Finding a good financial planner can be tricky in the absence of a fiduciary rule requiring investment advisors to act in your best interest — not their own — when dealing with retirement investments.
But that doesn’t mean good planners aren’t out there. In this article, we’ll tell you how to separate the good ones from the bad ones.
Be Sure to Do Your Homework Before Hiring a Financial Planner
According to Barron’s magazine, some $17 billion is lost in retirement savings every year simply because dishonest financial advisors steer their clients toward investments that meet general suitability requirements but aren’t in the best interests of their client base.
Why? These investments pad the advisor’s pocket with fat commissions.
So now more than ever — in the absence of an official fiduciary rule requiring advisors to put their clients’ interest above their own — you have to be sure your advisor clearly discloses any conflicts of interest upfront before you agree to do business with them.
That’s where Form ADV comes into play…
Form ADV Part 2A: Understanding the Disclosure Brochure
Every registered investment advisory (RIA) firm is required by the U.S. Securities and Exchange Commission (SEC) to file an ADV Part 2A.
Form ADV is a standardized template that investment advisors use to register with the SEC at the federal level, as well as with local securities authorities.
Part 2A of the ADV mandates that RIAs must produce those little brochures that disclose the following information in plain English for anyone to see:
- Business practices
- Conflicts of interest
- Disciplinary information
The brochures are then given to prospective clients and are also made publicly available in a searchable database. Existing clients will get an annual copy, as well as updates whenever material changes are made to the document.
“As a fiduciary, you also must seek to avoid conflicts of interest with your clients, and, at a minimum, make full disclosure of all material conflicts of interest between you and your clients that could affect the advisory relationship,” the document reads.
“This obligation requires that you provide the client with sufficiently specific facts so that the client is able to understand the conflicts of interest you have and the business practices in which you engage, and can give informed consent to such conflicts or practices or reject them.”
While that may sound very reassuring, it’s not enough for the modern investor. Today, the best financial advisors will often seek to distinguish themselves by going a step beyond…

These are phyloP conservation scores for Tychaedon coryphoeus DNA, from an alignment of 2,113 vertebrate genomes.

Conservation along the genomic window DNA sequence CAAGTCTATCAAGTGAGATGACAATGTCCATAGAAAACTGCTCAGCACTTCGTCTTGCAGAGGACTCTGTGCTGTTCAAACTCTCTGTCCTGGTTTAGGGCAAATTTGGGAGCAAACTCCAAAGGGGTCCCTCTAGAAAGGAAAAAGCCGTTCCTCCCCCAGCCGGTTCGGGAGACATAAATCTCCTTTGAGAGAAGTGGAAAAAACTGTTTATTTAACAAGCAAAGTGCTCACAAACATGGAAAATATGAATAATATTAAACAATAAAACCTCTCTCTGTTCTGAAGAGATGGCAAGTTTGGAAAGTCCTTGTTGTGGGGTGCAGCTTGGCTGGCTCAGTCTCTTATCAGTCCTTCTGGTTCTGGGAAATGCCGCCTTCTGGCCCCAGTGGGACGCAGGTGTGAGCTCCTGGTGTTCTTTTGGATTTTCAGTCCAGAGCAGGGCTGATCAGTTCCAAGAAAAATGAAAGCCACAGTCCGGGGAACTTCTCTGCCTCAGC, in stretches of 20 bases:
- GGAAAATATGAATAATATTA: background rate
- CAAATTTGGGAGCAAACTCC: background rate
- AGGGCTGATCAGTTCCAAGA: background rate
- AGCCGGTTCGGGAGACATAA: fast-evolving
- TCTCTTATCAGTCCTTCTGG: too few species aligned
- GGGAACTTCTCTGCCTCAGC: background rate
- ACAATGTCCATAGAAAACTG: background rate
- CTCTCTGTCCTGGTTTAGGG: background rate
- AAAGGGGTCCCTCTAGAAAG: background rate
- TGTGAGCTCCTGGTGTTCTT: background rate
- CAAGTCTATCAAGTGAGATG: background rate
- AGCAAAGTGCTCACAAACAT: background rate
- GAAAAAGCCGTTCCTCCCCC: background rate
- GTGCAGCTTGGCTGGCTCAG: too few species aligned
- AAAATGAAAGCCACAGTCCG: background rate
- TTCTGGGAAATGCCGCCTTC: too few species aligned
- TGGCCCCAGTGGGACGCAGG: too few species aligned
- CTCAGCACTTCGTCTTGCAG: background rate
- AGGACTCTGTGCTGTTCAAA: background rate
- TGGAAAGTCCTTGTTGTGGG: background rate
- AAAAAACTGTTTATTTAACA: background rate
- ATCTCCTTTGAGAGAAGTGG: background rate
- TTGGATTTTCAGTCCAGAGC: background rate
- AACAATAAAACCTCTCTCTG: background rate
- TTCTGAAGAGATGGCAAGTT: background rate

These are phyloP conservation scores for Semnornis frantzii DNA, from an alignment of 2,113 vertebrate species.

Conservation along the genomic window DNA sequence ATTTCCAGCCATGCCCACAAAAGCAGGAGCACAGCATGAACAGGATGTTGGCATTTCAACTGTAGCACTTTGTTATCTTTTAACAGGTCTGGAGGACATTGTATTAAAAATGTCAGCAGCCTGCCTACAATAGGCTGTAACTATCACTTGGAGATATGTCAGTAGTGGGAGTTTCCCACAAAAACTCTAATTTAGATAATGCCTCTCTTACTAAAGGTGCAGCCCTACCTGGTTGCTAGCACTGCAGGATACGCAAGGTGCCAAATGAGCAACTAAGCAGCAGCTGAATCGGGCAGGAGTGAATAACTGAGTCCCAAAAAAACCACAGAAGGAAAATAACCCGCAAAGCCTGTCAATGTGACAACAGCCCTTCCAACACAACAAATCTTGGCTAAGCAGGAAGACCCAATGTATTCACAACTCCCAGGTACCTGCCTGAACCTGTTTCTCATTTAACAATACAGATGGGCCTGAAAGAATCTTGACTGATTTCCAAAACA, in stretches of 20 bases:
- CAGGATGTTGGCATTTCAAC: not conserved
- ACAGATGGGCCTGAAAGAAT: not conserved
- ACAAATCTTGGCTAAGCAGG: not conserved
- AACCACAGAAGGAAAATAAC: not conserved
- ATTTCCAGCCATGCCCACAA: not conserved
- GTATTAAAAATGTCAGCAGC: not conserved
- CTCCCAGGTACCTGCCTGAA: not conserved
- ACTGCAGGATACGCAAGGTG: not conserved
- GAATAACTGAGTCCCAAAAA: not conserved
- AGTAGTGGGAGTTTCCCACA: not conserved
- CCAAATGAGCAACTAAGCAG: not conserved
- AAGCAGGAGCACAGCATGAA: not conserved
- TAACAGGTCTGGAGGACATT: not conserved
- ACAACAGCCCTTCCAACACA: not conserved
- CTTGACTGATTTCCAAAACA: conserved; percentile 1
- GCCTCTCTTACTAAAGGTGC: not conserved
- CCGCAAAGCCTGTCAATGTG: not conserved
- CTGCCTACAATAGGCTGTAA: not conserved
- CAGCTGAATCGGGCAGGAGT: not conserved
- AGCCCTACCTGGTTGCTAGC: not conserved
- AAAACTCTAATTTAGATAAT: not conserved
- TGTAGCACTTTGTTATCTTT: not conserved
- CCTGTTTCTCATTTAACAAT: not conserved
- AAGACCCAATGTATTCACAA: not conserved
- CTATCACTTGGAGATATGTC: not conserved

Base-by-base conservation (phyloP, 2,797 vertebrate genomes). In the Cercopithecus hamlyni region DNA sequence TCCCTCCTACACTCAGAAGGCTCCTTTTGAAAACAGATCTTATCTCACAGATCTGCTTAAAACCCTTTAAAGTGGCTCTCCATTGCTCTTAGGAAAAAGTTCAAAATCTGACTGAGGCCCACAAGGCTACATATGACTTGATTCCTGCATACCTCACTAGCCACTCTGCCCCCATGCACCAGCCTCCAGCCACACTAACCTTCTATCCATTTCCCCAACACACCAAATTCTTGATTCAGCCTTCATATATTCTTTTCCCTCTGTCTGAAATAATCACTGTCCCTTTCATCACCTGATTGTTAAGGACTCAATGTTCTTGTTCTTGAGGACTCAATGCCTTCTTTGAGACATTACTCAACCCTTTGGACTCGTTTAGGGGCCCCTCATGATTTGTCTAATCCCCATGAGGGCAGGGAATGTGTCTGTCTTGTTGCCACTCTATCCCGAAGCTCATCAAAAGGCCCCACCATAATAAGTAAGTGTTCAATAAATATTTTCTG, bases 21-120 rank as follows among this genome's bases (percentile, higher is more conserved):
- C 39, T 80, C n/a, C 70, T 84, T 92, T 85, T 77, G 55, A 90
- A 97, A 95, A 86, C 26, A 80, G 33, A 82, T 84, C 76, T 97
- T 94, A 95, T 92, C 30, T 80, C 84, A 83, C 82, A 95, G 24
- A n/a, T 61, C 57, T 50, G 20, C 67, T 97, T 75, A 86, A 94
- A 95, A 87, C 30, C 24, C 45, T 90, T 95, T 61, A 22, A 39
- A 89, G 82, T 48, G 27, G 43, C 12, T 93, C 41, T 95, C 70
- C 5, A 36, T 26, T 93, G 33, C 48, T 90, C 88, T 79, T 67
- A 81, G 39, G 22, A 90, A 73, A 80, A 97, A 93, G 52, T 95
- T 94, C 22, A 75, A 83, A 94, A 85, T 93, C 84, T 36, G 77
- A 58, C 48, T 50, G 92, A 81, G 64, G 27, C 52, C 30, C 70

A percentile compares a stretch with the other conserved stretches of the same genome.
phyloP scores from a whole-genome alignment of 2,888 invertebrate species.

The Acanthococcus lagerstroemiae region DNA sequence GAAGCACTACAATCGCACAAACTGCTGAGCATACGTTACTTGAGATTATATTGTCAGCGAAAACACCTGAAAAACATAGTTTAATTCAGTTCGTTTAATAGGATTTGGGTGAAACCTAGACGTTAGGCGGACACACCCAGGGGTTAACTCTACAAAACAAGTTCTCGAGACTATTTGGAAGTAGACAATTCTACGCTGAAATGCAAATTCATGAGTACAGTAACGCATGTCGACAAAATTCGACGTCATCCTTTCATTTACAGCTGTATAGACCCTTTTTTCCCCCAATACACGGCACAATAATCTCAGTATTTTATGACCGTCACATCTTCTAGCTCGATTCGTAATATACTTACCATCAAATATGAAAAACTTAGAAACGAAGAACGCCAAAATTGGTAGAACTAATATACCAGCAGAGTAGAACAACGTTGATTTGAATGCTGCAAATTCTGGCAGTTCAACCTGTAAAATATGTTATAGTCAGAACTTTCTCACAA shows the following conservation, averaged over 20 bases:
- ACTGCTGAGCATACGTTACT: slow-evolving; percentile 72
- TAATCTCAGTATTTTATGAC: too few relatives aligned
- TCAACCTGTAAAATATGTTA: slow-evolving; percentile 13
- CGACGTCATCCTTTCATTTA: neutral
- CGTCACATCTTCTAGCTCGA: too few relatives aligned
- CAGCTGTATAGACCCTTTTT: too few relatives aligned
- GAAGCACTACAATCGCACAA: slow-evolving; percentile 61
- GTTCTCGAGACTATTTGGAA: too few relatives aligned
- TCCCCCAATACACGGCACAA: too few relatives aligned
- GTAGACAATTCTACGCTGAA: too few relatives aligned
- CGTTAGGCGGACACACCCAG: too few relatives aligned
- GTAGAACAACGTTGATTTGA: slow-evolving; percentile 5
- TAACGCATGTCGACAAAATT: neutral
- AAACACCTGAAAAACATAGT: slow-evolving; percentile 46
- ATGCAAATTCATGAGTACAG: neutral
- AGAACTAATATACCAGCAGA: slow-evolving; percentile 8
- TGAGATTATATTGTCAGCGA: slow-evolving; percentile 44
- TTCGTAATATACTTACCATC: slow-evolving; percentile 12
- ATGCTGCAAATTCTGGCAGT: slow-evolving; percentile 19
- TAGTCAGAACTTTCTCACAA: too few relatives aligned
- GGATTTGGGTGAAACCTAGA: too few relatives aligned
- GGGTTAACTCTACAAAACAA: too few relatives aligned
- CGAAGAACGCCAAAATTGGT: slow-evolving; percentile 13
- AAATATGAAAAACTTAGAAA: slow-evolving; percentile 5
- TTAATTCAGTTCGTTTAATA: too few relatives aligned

Make Sure Your Financial Planner Has a Code of Ethics
You should look for additional assurance as part of a Form ADV Part 2A disclosure when you’re considering hiring a fee-only financial planner.
For example, Capital Investment Advisors (CIA), an Atlanta-based RIA firm, has taken the additional step of including a Code of Ethics in its Form ADV.
Among other things, the CIA Code of Ethics says the following:
“CIA and its associated persons will not put their interests before your interest. CIA and its associated persons may not trade [securities] in such a way to intentionally obtain a better price for themselves than for you or other clients.”
Language like this gives additional binding assurance that this RIA will always put your best financial interests first, not theirs.
TIP: Any RIA you’re considering doing business with should have similar language in their ADV Part 2A as well. Request a copy of their Form ADV Parts 2A and 2B (aka disclosure brochure) and review their Code of Ethics policy thoroughly before hiring them.
Why is it necessary to do all this homework before hiring a financial planner? Wes Moss, Chief Investment Strategist at Capital Investment Advisors, explains it this way to Clark.com:
“When working with a financial advisor, you want to be sure you’re partnering with someone who will keep your best interests in mind when making decisions on your behalf. Investment advisors have an obligation to act in the client’s best interest when making decisions regardless of how it might impact the advisor or their firm. That’s something that isn’t guaranteed by people in this industry who are not held to a fiduciary standard.”
Whenever you’re hiring a financial planner, you want to be sure that they act as a fiduciary. That is, you want to be sure that they’ll put your best interests ahead of their own interests.
One of the best ways to do that is to inspect their Form ADV, paying particular attention to Part 2A. Additionally, you want to see a Code of Ethics or something similar in their ADV.
Just ask them to provide you their Form ADV during your first meeting. If they refuse, that’s likely a sign you should take your business and your hard-earned money elsewhere.
Meanwhile, if you have additional investing questions, you may want to consider reaching out to our Consumer Action Center.
While we can’t currently accept phone calls to our Consumer Action Center helpline, we can still answer your money questions! Visit clark.com/cac to submit your question and a Consumer Action Center volunteer will call you as soon as possible.